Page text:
According tomedia New Atlas, the outbreak appears to have had a huge impact on pollution levels in China. NASA satellite data show a “significant decrease” in nitrogen dioxide concentrations in China, which the agency says is “partly related” to a slowdown in economic activity aimed at “containing the threat of the outbreak.”
The data was collected by NASA’s Aura and ESA troposphere monitor satellites, which track edgtogy concentrations in different parts of China before and after quarantine since the beginning of the year.
Nitrogen dioxide is a by-product of the burning of fossil fuels, including coal, oil, natural gas or diesel, and may come from cars, trucks, buses or power plants, as well as other industrial facilities. In terms of harm to human health and the planet, nitrogen dioxide pollution can cause respiratory diseases, such as asthma and infections, and mix with other chemicals in the atmosphere, creating acid rain and pollution in coastal waters.
Satellite data was compiled into the map showing nitrogen dioxide concentrations across China from January 1 to February 10, covering both before and during isolation. This suggests a significant drop in nitrogen dioxide concentrations, which scientists believe are at least part of the reason.
“This is the first time I’ve seen a dramatic decline in such a wide range of events due to a particular event,” said Liu Fei, an air quality researcher at NASA’s Goddard Space Flight Center. “
A significant reduction in nitrogen dioxide pollution has begun near Wuhan as authorities have begun closing transport routes and commercial sites in and out of the city to curb the spread of the virus. This reduction has since spread with the establishment of other exclusion zones throughout the country and similar measures taken.
Another factor in all this is the annual reduction in nitrogen dioxide pollution caused by the Chinese New Year holiday, during which many businesses and factories close from the last week of January to the beginning of February. Previous observations have shown that pollution has decreased during this period, but scientists say this year will be different.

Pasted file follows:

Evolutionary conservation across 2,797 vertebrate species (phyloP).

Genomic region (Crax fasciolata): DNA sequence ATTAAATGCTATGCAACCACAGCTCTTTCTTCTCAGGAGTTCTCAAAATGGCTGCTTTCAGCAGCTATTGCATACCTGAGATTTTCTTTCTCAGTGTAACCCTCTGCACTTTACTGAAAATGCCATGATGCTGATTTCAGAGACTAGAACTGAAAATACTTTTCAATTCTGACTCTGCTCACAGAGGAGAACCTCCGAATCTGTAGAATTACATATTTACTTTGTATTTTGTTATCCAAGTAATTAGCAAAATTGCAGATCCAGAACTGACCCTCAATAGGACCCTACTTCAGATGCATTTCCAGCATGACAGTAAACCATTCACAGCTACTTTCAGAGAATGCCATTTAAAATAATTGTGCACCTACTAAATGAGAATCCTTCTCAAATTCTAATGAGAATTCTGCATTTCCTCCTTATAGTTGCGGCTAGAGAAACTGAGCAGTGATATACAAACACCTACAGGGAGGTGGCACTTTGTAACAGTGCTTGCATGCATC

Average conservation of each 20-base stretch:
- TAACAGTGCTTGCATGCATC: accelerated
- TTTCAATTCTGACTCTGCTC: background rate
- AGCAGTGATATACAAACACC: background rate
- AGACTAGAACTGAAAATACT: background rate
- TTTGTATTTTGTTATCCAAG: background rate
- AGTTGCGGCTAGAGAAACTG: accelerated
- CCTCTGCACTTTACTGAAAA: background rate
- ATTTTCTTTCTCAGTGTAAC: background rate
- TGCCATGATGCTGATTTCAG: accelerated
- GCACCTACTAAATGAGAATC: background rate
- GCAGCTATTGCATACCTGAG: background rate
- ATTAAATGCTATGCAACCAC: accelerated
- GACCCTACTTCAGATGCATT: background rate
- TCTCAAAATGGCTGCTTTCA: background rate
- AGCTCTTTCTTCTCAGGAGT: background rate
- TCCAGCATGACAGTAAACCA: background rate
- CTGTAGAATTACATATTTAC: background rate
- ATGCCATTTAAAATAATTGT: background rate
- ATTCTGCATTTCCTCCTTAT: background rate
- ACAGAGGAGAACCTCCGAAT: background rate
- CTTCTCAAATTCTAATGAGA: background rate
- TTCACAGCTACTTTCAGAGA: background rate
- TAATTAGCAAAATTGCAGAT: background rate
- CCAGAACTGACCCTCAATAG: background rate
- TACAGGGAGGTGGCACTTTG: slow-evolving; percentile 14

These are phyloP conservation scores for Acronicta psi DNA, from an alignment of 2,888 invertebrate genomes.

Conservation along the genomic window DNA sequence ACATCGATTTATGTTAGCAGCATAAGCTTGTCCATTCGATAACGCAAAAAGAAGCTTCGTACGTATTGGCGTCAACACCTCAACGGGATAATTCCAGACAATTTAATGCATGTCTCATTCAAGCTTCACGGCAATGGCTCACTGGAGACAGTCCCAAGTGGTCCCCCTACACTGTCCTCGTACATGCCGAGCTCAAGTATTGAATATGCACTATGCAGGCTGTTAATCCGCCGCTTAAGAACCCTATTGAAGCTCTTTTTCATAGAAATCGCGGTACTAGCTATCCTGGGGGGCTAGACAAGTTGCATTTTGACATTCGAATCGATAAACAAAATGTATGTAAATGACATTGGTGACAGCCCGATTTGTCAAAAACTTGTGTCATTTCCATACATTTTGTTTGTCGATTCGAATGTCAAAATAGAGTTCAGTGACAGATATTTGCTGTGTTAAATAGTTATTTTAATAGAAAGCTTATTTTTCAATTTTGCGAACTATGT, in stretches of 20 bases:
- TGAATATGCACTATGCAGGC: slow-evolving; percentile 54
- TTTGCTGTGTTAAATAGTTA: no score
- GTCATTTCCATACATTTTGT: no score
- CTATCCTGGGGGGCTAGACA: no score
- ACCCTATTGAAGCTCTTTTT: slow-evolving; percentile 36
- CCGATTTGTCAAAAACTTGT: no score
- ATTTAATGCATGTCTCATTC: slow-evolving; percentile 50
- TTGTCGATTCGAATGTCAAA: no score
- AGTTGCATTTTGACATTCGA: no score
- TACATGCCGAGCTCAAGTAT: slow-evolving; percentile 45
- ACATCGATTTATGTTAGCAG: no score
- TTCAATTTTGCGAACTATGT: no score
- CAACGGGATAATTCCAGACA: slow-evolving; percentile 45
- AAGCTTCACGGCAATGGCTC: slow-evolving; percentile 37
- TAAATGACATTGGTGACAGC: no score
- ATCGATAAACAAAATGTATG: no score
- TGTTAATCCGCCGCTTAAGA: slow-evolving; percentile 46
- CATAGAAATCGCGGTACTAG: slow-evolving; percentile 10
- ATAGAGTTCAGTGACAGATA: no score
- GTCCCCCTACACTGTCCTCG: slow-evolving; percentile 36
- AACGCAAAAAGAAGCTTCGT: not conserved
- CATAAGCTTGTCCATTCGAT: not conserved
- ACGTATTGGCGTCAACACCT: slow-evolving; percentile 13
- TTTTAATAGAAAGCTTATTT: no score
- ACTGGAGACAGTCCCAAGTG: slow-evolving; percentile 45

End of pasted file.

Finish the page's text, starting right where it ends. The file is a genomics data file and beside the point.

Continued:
Looking at OMI (Ozone Monitoring Instrument) data from the Aura satellite, which has produced global nitrogen dioxide data for more than 15 years, indicates that this year’s levels have dropped significantly. After comparing the 2020 data with the average for the current year from 2005 to 2019, the team came to this conclusion and found that they were 10 to 30 percent below the usual recorded level.
“There’s always this general slowdown at this time of year,” said Barry Lefer, an air quality scientist at NASA. Our long-term OMI data allows us to see if these values are abnormal and why. “Furthermore, nitrogen dioxide levels usually rebound after the Spring Festival, although this year this trend has been reversed again.
“This year’s emissions reduction rate is more important than in previous years and lasts longer, ” Liu said. I’m not surprised, because many cities across the country have taken steps to minimize the spread of the virus. “